Starting software projects with a new team can be overwhelming. In between achieving customer satisfaction and meeting sales expectations; there is the challenge of aligning skills and expertise for success. This article breaks down various stages of a software project and how team organization can affect the outcome.
Software teams are highly dynamic – they have a vast set of skills with varying depth of expertise among members. Pulling a dream team together with precise skillset and expertise is never the case. A Software developer invests months, if not years, in developing a skill i.e., learning a language or getting hand of a toolset.
Often an individual must make quick shifts to alternatives; either due to client demands or following peer’s popular toolbox. Moreover, personal career goals can deviate from project demand.
These aspects of software development effects the developer one or both ways:
Frustration is natural when a developer knows their core skills are not enough to effectively contribute towards success of the project. Project kick-off is the worst time as the client demands and fast pace does not allow room for learning the new tools.
Motivated developers are strict on their personal goals, therefore any project that deviates from those become a second priority. This results in thinking they pose a hurdle for their peers, who are more skilled in handling the tasks.
This chaos explodes as a typical team consists of at least 2-6 developers, each wanting to pull the project within their area of expertise.
The amazing aspect of working with software teams is the instinct to learn. Someone with a background in software understands that tools and languages keep evolving. Early on, software developers get into the habit of continuous learning, thus making them experts in self-organization: creating own roadmaps, acknowledging technical debt, and building new capabilities.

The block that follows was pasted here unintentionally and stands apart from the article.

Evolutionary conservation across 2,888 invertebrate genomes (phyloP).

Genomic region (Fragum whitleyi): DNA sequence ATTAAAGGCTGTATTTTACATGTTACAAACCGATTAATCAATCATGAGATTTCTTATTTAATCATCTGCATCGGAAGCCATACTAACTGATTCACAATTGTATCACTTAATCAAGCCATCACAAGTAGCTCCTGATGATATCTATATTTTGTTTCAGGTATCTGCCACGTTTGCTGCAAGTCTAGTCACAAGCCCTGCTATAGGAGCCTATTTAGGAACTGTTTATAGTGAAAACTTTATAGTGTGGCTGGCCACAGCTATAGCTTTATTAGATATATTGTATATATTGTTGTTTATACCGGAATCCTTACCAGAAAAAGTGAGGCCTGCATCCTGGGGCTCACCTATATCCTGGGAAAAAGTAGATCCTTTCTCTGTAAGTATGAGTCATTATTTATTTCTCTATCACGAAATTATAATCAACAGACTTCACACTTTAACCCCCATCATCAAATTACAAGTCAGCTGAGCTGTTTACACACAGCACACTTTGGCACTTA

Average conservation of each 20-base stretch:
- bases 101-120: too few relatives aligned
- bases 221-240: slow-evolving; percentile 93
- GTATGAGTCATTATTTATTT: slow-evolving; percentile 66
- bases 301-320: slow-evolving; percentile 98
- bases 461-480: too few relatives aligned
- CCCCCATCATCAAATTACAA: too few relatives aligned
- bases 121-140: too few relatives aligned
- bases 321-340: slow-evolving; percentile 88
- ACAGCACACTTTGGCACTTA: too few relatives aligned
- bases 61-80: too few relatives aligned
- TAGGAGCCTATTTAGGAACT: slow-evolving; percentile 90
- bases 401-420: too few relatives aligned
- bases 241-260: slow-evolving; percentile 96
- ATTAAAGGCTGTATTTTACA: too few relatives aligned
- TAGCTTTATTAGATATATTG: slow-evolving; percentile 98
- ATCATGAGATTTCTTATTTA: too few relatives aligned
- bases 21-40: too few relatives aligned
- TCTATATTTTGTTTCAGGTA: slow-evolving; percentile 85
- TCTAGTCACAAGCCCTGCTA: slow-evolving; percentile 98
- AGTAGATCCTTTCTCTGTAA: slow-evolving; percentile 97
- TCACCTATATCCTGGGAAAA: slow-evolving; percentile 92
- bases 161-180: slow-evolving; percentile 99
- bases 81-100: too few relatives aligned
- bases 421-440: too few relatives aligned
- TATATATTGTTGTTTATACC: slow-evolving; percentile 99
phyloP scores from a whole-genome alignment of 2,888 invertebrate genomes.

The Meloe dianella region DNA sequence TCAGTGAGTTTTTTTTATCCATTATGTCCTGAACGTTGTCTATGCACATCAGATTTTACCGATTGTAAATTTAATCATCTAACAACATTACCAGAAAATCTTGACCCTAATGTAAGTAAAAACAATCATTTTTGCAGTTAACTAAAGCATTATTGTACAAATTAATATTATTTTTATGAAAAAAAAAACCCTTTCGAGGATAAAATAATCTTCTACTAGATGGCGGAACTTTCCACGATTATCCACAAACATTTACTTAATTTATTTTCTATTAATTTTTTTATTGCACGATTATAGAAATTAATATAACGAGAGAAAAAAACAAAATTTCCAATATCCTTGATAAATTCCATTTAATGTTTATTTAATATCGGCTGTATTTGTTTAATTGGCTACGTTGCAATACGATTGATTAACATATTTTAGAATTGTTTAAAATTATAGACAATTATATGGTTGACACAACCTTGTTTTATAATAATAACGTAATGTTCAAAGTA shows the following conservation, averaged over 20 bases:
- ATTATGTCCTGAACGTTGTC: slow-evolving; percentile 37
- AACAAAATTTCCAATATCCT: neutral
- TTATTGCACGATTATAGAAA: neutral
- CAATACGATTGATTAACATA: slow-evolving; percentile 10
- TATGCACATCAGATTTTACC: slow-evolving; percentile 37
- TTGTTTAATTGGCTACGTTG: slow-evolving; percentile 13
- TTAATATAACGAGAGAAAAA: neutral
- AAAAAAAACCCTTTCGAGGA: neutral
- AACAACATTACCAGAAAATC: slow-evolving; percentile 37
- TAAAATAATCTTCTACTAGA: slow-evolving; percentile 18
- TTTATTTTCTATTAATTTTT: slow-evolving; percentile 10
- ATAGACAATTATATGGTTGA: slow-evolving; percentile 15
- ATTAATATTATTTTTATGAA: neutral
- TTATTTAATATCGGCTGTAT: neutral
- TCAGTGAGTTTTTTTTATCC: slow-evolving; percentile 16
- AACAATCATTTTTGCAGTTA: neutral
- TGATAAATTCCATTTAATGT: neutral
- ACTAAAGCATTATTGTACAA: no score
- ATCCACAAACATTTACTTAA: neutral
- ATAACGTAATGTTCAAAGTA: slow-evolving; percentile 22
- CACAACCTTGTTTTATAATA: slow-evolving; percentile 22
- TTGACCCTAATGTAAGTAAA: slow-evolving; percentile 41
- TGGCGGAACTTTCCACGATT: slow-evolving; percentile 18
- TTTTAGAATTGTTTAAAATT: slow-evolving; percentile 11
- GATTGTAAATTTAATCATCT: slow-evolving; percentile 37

A leader can tap into this learning instinct to drive the team to success. However, it takes time, effort, and dedication from the leader to create a learning environment where project goals align with developer’s personal goals. The eventual result is a self-organizing team equivalent of a well-oiled machine.
It is important to remember that a project cannot by default start with a self-organizing team. There are typically three stages to reach a self-organizing team.
A good indication of being in survival stage is asking yourself the question: Can I send half the team on holidays for a few weeks? If the answer is never, then you are in survival stage. This is where a team culture takes shape; assignments agreed; and a communication structure, including with the client, established.
The most important job a leader should do is establish a clear line of communication not only among the team members but with themselves and the client. Let the team have direct relationship with the client, albeit in a command-and-control manner. The leader must dictate major technology and roadmap decisions. This allows for inclusion at a core level of your project.
A natural question is: how does being a dictator go along with feeling included? This is addressed by achieving self-organization as one of the project goals i.e., openly discussing how a learning team environment looks like and how the team is set to achieve it.